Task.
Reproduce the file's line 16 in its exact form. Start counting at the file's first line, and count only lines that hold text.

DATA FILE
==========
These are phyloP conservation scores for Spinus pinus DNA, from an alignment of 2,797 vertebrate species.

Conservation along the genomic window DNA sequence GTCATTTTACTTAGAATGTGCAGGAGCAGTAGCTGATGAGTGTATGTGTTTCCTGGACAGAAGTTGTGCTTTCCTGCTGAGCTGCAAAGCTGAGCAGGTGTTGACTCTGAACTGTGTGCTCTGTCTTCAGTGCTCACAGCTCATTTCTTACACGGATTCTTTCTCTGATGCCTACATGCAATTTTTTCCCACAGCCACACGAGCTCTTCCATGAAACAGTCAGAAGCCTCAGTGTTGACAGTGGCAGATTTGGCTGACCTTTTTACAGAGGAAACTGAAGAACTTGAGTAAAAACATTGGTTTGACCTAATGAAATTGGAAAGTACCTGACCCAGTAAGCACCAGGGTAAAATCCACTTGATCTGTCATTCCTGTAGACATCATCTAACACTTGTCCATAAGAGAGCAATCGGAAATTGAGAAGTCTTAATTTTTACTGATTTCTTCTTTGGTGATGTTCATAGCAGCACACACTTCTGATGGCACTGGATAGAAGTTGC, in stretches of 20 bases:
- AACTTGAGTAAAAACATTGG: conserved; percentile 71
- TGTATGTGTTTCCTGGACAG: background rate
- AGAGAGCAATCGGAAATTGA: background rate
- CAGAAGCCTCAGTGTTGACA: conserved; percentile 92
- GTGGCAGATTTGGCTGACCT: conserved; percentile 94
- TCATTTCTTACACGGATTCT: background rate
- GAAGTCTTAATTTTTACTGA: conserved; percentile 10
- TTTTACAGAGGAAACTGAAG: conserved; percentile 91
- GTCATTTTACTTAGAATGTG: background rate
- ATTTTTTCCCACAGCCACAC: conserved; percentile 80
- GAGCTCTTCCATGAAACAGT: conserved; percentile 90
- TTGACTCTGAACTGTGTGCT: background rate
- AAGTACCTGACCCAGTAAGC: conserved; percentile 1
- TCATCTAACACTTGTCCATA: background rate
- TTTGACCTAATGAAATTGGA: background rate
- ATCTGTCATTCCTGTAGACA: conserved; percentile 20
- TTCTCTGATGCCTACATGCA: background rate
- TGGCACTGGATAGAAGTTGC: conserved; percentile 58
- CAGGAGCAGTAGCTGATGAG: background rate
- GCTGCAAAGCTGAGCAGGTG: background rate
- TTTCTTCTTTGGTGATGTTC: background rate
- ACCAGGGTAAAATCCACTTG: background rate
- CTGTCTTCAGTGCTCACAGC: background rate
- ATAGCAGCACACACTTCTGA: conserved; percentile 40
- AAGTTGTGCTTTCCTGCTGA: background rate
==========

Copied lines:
- TCATCTAACACTTGTCCATA: background rate